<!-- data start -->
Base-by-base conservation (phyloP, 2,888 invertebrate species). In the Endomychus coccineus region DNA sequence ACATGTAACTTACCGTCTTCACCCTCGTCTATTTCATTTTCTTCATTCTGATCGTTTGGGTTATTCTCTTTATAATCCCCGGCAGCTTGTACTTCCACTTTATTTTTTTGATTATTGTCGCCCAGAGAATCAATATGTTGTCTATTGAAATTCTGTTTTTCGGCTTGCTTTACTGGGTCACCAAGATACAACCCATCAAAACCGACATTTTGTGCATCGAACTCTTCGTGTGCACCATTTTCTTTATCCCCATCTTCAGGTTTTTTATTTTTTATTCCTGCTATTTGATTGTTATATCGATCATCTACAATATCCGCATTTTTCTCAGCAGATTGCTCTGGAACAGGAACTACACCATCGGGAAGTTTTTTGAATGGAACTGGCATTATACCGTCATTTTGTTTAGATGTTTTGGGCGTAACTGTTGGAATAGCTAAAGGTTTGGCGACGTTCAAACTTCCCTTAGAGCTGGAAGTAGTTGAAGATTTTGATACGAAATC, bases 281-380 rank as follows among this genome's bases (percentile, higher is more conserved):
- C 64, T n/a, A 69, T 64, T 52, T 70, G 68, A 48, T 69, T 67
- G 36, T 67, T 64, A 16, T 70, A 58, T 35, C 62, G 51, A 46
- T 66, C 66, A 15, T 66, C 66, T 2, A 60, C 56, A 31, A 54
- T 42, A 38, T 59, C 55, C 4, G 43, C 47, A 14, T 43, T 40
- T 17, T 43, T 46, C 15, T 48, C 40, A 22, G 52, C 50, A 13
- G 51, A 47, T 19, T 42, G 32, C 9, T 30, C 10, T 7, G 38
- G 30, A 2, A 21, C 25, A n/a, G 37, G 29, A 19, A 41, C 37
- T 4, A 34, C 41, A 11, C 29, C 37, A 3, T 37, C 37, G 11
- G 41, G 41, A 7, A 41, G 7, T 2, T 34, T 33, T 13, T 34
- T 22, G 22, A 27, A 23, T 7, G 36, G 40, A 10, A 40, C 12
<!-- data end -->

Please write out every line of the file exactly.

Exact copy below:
Base-by-base conservation (phyloP, 2,888 invertebrate species). In the Endomychus coccineus region DNA sequence ACATGTAACTTACCGTCTTCACCCTCGTCTATTTCATTTTCTTCATTCTGATCGTTTGGGTTATTCTCTTTATAATCCCCGGCAGCTTGTACTTCCACTTTATTTTTTTGATTATTGTCGCCCAGAGAATCAATATGTTGTCTATTGAAATTCTGTTTTTCGGCTTGCTTTACTGGGTCACCAAGATACAACCCATCAAAACCGACATTTTGTGCATCGAACTCTTCGTGTGCACCATTTTCTTTATCCCCATCTTCAGGTTTTTTATTTTTTATTCCTGCTATTTGATTGTTATATCGATCATCTACAATATCCGCATTTTTCTCAGCAGATTGCTCTGGAACAGGAACTACACCATCGGGAAGTTTTTTGAATGGAACTGGCATTATACCGTCATTTTGTTTAGATGTTTTGGGCGTAACTGTTGGAATAGCTAAAGGTTTGGCGACGTTCAAACTTCCCTTAGAGCTGGAAGTAGTTGAAGATTTTGATACGAAATC, bases 281-380 rank as follows among this genome's bases (percentile, higher is more conserved):
- C 64, T n/a, A 69, T 64, T 52, T 70, G 68, A 48, T 69, T 67
- G 36, T 67, T 64, A 16, T 70, A 58, T 35, C 62, G 51, A 46
- T 66, C 66, A 15, T 66, C 66, T 2, A 60, C 56, A 31, A 54
- T 42, A 38, T 59, C 55, C 4, G 43, C 47, A 14, T 43, T 40
- T 17, T 43, T 46, C 15, T 48, C 40, A 22, G 52, C 50, A 13
- G 51, A 47, T 19, T 42, G 32, C 9, T 30, C 10, T 7, G 38
- G 30, A 2, A 21, C 25, A n/a, G 37, G 29, A 19, A 41, C 37
- T 4, A 34, C 41, A 11, C 29, C 37, A 3, T 37, C 37, G 11
- G 41, G 41, A 7, A 41, G 7, T 2, T 34, T 33, T 13, T 34
- T 22, G 22, A 27, A 23, T 7, G 36, G 40, A 10, A 40, C 12